Paul Ryan: Suburbanites Need to Volunteer in Blighted Inner Cities Where There's a Culture of Fatherlessness and Unemployment
Democrats: That's Racist!
1:39 PM, Mar 13, 2014 • By JOHN MCCORMACK
House budget committee chairman Paul Ryan has come under fire from Democrats over comments he made Wednesday while discussing the problems of fatherlessness, poverty, and unemployment in America's inner cities. During an appearance on Bill Bennett's radio program, Ryan said that the government had created a "poverty trap" by creating "incentives not to work and to stay where you are, that’s not what we want in society."
Ryan later added that "we have got this tailspin of culture in our inner cities in particular of men not working and just generations of men not even thinking about working or learning the value and the culture of work so there’s a cultural problem that has to be dealt with."
"Everyone has got to get involved," Ryan continued. "So this is what we talk about when we talk about civil society, if you’re driving from the suburbs to the sports arena downtown by these blighted neighborhoods, you can’t just say: I’m paying my taxes and government is going to fix that. You need to get involved. You need to get involved yourself – whether through a good mentor program or some religious charity, whatever it is to make a difference. And that’s how we help resuscitate our culture."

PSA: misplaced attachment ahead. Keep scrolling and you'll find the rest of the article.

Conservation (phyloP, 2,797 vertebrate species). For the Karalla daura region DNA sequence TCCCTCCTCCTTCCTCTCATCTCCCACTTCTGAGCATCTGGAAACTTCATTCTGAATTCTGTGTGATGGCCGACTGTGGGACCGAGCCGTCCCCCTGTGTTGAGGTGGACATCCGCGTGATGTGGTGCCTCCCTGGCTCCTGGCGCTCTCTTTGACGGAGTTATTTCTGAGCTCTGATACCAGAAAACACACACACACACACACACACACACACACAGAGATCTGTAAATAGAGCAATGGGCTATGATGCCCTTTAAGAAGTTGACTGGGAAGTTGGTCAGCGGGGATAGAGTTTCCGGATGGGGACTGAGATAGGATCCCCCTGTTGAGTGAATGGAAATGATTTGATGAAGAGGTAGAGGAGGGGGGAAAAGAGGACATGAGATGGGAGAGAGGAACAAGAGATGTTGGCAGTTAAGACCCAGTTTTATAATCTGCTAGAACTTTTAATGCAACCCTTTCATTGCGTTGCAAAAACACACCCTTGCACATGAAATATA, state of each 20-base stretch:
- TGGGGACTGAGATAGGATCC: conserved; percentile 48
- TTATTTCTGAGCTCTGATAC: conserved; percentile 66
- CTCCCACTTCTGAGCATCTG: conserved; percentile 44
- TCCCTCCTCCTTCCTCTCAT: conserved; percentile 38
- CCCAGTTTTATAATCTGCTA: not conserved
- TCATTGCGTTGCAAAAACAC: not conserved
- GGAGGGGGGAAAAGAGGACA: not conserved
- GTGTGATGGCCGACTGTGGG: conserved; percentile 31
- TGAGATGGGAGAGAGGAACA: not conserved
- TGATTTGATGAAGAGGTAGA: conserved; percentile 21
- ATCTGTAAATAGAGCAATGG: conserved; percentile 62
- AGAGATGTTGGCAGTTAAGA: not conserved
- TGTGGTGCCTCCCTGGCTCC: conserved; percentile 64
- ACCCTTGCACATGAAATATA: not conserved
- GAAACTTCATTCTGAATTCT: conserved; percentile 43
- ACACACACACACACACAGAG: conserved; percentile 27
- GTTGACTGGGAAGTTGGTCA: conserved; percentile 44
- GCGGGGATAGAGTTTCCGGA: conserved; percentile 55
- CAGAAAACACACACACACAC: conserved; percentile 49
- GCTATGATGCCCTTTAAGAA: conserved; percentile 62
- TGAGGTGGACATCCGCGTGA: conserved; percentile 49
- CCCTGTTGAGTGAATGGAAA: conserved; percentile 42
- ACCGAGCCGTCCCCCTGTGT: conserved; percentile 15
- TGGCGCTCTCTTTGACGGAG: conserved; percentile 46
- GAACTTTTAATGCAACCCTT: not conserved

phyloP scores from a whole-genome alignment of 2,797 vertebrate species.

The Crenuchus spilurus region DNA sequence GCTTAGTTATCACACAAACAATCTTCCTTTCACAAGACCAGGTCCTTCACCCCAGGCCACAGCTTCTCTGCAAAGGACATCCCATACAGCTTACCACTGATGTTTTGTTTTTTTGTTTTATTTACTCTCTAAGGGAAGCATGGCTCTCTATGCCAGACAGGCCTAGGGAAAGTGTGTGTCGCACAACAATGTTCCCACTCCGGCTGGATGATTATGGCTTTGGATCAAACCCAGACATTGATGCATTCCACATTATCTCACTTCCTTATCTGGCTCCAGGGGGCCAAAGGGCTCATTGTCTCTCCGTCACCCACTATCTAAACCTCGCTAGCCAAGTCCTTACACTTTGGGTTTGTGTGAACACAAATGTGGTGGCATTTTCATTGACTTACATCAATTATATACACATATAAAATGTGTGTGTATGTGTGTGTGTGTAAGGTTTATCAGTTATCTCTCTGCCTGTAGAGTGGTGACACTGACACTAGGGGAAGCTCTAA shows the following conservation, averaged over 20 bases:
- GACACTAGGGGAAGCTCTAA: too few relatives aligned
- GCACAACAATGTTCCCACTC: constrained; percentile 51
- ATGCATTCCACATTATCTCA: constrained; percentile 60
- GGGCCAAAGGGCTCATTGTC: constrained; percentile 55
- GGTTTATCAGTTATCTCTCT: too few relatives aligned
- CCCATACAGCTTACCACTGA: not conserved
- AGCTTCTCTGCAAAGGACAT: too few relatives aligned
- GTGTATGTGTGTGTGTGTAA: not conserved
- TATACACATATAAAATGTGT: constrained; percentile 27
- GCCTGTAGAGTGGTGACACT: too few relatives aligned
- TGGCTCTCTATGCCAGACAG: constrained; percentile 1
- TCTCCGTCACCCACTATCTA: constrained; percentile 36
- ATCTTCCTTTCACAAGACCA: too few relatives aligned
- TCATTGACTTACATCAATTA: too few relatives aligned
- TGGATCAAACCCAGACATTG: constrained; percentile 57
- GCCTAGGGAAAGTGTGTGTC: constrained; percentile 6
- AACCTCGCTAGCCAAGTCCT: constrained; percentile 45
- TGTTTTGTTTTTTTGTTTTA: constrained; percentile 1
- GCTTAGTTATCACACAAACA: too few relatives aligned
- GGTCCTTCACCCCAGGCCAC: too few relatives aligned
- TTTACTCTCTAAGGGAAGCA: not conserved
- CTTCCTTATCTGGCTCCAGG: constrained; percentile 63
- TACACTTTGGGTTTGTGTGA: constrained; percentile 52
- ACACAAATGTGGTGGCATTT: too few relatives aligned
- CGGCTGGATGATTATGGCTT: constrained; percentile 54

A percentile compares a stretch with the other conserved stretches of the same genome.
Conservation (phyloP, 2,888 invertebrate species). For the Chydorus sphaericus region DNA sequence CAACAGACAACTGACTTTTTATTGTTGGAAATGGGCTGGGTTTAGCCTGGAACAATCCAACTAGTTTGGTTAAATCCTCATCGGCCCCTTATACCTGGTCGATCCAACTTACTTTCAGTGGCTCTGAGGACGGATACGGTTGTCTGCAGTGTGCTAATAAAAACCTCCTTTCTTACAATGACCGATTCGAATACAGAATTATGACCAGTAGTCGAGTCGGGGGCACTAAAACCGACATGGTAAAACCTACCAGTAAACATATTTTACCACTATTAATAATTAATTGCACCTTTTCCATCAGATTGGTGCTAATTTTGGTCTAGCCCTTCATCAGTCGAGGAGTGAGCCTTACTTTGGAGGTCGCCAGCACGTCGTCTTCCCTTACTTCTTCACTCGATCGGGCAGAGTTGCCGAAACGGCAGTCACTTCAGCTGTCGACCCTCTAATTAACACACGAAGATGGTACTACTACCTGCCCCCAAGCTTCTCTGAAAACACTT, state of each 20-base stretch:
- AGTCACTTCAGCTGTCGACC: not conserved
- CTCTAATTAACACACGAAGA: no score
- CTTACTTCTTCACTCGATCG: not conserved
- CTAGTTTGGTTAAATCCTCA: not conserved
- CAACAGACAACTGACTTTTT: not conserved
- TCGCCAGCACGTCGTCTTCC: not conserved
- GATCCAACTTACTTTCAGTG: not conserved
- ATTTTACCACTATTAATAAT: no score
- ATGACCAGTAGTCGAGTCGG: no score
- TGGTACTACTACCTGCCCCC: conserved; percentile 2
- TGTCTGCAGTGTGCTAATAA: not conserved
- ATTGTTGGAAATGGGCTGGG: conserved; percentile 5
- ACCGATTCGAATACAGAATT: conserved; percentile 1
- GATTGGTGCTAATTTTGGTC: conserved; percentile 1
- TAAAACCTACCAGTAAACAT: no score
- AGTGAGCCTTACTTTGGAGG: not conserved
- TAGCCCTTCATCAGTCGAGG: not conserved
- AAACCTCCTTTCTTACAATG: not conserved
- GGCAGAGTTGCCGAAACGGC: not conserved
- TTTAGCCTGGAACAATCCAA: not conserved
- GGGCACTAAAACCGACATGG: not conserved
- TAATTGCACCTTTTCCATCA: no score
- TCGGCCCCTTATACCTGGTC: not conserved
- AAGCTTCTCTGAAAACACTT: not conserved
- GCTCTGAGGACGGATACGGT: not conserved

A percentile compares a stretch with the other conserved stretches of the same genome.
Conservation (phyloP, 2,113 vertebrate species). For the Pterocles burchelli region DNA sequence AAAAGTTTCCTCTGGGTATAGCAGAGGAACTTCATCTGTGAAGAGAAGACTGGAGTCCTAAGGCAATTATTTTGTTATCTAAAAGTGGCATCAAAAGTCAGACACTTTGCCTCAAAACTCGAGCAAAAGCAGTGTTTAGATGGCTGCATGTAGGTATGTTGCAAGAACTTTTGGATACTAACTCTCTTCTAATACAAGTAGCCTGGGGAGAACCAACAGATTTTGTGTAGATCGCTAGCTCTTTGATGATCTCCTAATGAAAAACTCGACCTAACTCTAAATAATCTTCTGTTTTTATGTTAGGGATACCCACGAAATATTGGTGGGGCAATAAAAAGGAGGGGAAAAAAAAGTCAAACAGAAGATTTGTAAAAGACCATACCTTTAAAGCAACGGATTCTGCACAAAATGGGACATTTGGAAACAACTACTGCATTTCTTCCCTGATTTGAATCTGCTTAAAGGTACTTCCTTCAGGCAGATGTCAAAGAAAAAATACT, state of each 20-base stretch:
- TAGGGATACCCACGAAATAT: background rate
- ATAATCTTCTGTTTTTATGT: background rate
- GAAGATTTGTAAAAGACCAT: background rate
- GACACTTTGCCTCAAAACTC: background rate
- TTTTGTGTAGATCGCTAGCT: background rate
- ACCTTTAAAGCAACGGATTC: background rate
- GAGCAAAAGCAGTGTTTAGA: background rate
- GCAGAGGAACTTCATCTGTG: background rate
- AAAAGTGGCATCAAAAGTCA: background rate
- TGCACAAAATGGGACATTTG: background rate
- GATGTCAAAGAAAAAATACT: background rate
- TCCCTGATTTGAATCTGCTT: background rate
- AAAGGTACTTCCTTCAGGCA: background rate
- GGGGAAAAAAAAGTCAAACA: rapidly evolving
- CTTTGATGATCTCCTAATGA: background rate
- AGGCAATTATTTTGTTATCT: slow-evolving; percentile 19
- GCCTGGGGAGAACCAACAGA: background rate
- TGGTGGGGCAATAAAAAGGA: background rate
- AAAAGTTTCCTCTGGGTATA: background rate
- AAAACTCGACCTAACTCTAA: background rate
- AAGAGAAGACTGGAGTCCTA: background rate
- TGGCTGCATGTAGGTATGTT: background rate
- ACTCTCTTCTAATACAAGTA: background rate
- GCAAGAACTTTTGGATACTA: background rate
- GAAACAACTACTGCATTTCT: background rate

Congresswoman Barbara Lee, a Democrat from California, denounced Ryan's comments as "a thinly-veiled racial attack" that "cannot be tolerated."
In a statement released Thursday, Ryan said that his remarks were "inarticulate."
"After reading the transcript of yesterday morning’s interview, it is clear that I was inarticulate about the point I was trying to make," Ryan said. "I was not implicating the culture of one community—but of society as a whole. We have allowed our society to isolate or quarantine the poor rather than integrate people into our communities. The predictable result has been multi-generational poverty and little opportunity. I also believe the government’s response has inadvertently created a poverty trap that builds barriers to work. A stable, good-paying job is the best bridge out of poverty."
"The broader point I was trying to make is that we cannot settle for this status quo and that government and families have to do more and rethink our approach to fighting poverty," Ryan continued. "I have witnessed amazing people fighting against great odds with impressive success in poor communities. We can learn so much from them, and that is where this conversation should begin."
Here's a transcript of Ryan's interview with Bill Bennett:
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